I have taught the ways of the wilderness for well over thirty years and have authored a novel which dives deep into the shadows which follow you as you traverse wilderness trails. It is my hope to reach as many people as possible to tell everyone that the wilderness is not a place to be wary of. It is the only place where a person can dig deep into their soul and find that which is hidden to them by modern day society.
~ R.G. Wright / Hawks Shadow

Wednesday, April 22, 2020

Restoration of a 1956 Peterborough Canoe.

©R.G.Wright
Canoes are the quintessential water craft of the Canadian wilderness. These little vessels were used as a primary means of travel well into the 1800's by people who lived along the waterways located throughout the country. 

©R.G.Wright
The canoe depicted here was built by the Peterborough Canoe Company in 1956. They named her the Minetta. This canoe has a mid-ship depth of 30.5 cm. (12 Inches) and a beam of 84 cm. (33 Inches) and she is 457 cm. (15 ft.) long.  She has rocker and tumblehome  designed into her hull which makes this little boat a thrill to paddle, but you have to be careful because she can be real touchy and dump you if she's not treated right.  

I found her in a carport where she was being used to hold firewood. The canvas cover was rotted and her ribs were in danger of splitting. 

I re-canvased her within a few days of getting the canoe home. I did a haphazard job yet she carried my son and I on several long canoe trips without complaint.  

I decided to strip the canoe down to it's ribs and refinish it properly. The picture above depicts the extent of hull rot that I had to carve out of her. 

©R.G.Wright

After extensive repair to ribs, keel, thwarts and gunwales, I sanded her down and decided to add a thin coat of fiberglass cloth to her stern and bow. I do realize this is an affront to canoe craftsman; however, I never professed to be a craftsman.

©R.G.Wright

With the ribs repaired and the planking back in place; it was time to put the canvas on. I rigged up a stretcher using ratchet straps and pulled the canvas as tight as I possibly could. Then I slipped the canvas over the canoe's hull and tacked it in place.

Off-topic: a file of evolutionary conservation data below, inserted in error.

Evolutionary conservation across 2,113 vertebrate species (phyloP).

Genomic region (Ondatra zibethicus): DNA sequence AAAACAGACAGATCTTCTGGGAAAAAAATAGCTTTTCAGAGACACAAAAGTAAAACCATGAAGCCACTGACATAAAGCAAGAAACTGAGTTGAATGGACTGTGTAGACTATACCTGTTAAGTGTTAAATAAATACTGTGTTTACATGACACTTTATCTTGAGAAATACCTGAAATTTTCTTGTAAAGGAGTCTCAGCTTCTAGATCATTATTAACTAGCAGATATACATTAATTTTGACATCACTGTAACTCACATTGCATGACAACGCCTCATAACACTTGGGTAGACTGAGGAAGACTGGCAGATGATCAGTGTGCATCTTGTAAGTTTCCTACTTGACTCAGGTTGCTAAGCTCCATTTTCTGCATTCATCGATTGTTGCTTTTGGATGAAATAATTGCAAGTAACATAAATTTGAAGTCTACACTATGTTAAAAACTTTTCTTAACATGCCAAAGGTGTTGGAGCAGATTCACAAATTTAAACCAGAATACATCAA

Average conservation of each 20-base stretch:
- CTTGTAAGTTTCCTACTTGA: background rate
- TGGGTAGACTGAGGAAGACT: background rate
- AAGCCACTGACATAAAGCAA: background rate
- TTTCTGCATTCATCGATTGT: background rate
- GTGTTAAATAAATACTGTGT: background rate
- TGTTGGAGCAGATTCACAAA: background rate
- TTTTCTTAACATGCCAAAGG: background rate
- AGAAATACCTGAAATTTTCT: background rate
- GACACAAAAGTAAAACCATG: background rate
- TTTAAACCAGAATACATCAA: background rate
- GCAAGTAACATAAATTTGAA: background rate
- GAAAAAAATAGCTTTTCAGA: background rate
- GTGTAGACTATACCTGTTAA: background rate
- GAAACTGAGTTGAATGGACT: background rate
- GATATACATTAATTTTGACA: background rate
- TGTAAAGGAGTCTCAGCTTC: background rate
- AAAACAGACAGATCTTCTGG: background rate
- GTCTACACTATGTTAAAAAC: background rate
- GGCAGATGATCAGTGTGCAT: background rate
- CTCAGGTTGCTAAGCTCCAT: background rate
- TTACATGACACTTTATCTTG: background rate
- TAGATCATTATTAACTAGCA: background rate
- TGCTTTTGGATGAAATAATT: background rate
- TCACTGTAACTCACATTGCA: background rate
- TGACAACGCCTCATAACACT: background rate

©R.G.Wright

©R.G.Wright

The next stage was to paint a canvas sealer over the hull to ensure the canoe would be water tight. 


©R.G.Wright


©R.G.Wright
As the canvas dried, I had to reinstall the old seats to ensure upper hull integrity. 


©R.G.Wright

My next task was to install the new gunwales which was a task in and of itself. I had to steam the wood in order to obtain the various bends required to fit the hull.  Then I varnished the canoe with several coats of high performance marine grade varnish. This step had to be done with great care and patience. Mistakes here would make or break the finished product. 


©R.G.Wright

The new seats were then installed along with a new yolk. 



©R.G.Wright

The final stage of the rebuild was painting the hull. This again was accomplished using high grade marine paint and a heap-load of patience. 

The very last stage was to apply the Peterborough decals to the decks and the brass prow strips to the bow and stern.  

©R.G.Wright

The moment had come; after several months of patient work, I lowered her into the water and held my breath. Gently pushed by a slight wind she responded by trying to weather vane. She felt alive.
I climbed into her bow and faced the stern. Plunging my paddle deep into the water I pulled the canoe up to hull speed and fell in love with the little boat that was once used as a fire-wood holder. 
She responded to my influence like a well trained horse, turning on a dime with a deft stroke of my paddle we returned to the center of the pond and I laid in her hull for well over an hour. I wanted to feel my pulse mesh with the hull. To say that I was elated would be an understatement. 


©R.G.Wright


©R.G.Wright


©R.G.Wright

This canoe paddles like a dream and is the fastest boat I have ever paddled. She sheds high waves due to her tumblehome and she can carry a heavy load without complaining. The designers of this canoe knew exactly what they were doing. 

The Peterborough Minetta was produced between 1948 and 1963. The model number is 1815 followed by the serial number. Unfortunately the numbers were part of the rot I had to cut out on this one. I will never know her true build date.  


©R.G.Wright

 Wood canvas boats are my favorite, as I stated before, no other canoe moves like them. I often tell people that these boats feel alive when you are in them. 

My average trip length is a minimum of 130 Km. with many portages. I refuse to use my Minetta on such journeys - she is tough but the work I put into her was so extensive I don't want to repeat it. 

I take her off the rack when I want to cruise a wilderness lake and limit portages to a bare minimum. She is quiet and swift, allowing me to pass unseen by campers as they sit around a fire as the stars circle Polaris. 


2 comments:

  1. so thats what happened to my canoe.I would like it back please,now that you have done such a magnificent job.

    ReplyDelete
  2. Restoring a canoe is a time consuming task and nothing can be rushed. It is so gratifying once you climb into the hull and paddle away from shore; that is of coarse as long as it floats! Thank you for your comment. Happy Paddling.

    ReplyDelete

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